It’s not long until the end of the tax year - what should you be thinking about?
- Have you used your full ISA allowance?
- Are you or your spouse wasting any of your personal allowance?
- If you are a basic rate taxpayer and your spouse is not using their personal allowance, you may be able to claim marriage allowance.
- If your spouse provides bookkeeping or admin services to your locum practice, could you pay them a market rate for the work done?
- Is there any advantage in using a company owned by you and your spouse to provide locum services? (Be cautious about this, and take professional advice before committing yourself)
- Have you considered if you should be claiming child benefit? If the higher earner of a couple living together, married or otherwise, has taxable income of less than £60k, this could be worthwhile. Note that where you have disclaimed the allowance because you expected income to be too high, you are able to backdate your claim.
- Have you recorded your Gift Aid payments? Sometimes the timing of these payments can affect whether you keep or lose your personal allowance.
- If you are planning on buying a computer or tablet or other equipment for business purposes soon – buying before your year-end will give you tax relief a year earlier.
- Are you recording mileage properly to maximise your claim for car use? We’ve worked very closely with NASGP to make sure that the mileage automatically recorded within LocumDeck is correctly categorised to capture all eligible mileage travelling to and between practices.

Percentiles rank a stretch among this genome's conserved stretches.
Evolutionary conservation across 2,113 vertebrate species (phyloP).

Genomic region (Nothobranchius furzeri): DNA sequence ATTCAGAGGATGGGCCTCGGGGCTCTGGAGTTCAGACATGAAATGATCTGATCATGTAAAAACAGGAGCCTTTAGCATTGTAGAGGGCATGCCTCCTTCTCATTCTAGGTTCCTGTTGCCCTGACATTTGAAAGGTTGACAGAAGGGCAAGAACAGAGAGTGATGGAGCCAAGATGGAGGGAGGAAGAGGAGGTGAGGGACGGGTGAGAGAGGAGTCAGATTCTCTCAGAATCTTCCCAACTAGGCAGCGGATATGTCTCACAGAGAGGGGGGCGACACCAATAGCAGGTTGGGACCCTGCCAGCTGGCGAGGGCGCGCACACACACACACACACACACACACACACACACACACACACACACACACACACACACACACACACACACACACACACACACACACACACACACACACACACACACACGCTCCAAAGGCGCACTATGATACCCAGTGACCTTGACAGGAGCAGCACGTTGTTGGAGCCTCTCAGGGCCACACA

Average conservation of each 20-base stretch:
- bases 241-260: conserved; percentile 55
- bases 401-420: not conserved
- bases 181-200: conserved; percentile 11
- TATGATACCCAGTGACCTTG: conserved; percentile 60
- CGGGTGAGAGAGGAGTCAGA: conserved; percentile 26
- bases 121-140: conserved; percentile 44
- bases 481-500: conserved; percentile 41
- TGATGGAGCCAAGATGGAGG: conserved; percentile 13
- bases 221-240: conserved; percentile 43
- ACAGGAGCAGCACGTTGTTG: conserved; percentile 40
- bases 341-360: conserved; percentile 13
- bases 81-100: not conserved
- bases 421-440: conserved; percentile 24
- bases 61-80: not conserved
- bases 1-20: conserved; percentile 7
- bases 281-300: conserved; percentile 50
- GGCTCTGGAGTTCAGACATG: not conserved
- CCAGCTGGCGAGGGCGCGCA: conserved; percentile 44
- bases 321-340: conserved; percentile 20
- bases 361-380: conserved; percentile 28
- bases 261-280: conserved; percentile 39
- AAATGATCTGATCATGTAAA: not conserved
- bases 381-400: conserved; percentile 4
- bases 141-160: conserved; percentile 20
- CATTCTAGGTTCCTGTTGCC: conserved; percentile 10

- If you are considering buying a brand new low emissions car that is used materially for work, buying before the end of the year could give a cash flow advantage. Other car changes probably don’t give big enough savings to worry about when it happens, unless you have very heavy car usage.
- Where you have your own company – have you looked at the optimum balance of dividends vs salary?
- If you are salaried, have you checked your tax code?
- Capital gains tax: are you able to use your annual exemption of £11,300? Carefully timed sales of shares/property etc can help reduce your liability. Are assets owned jointly with your spouse so you can each take advantage of the exemption? If you have made losses in the year already, don’t deliberately create small gains that would be within the annual exemption, or they’ll reduce your losses – leave until the following year if commercially sensible to do so.
- Inheritance Tax reliefs: if you haven’t got enough to give away yet, what about your parents? Small gifts of £250 to any number of individuals, £3000 annual transfer (and the year before if not used), gifts in consideration of marriage, normal expenditure out of income. All these reliefs can add up to sizeable sums over the years. With larger estates, PET’s (potentially exempt transfers – whereby the donor needs to survive 7 years for it to drop out of account) and Trusts can be useful.
- Prepare to collate your year-end records for your accountant, so your tax can be reviewed early in the year to prevent you paying too much tax in July – and to warn you what you will need to pay the following January.
- Student loan: if you are close to repaying your loan, consider whether it is better to pay it off now, or to switch to direct debit payments so that you don’t overpay and then have the hassle of getting it back.
Finally, if you are considering changing your bookkeeping system (to move on to the NASGP LocumDeck system for example) the new tax year is a good time to start.
This article was first published in the February 2018 edition of The Sessional GP magazine.
Liz Densley is medical specialist partner with Sussex Chartered Accountants, Honey Barrett, and is secretary of AISMA (the Association of Independent Specialist Medical Accountants). Contact her at email@example.com.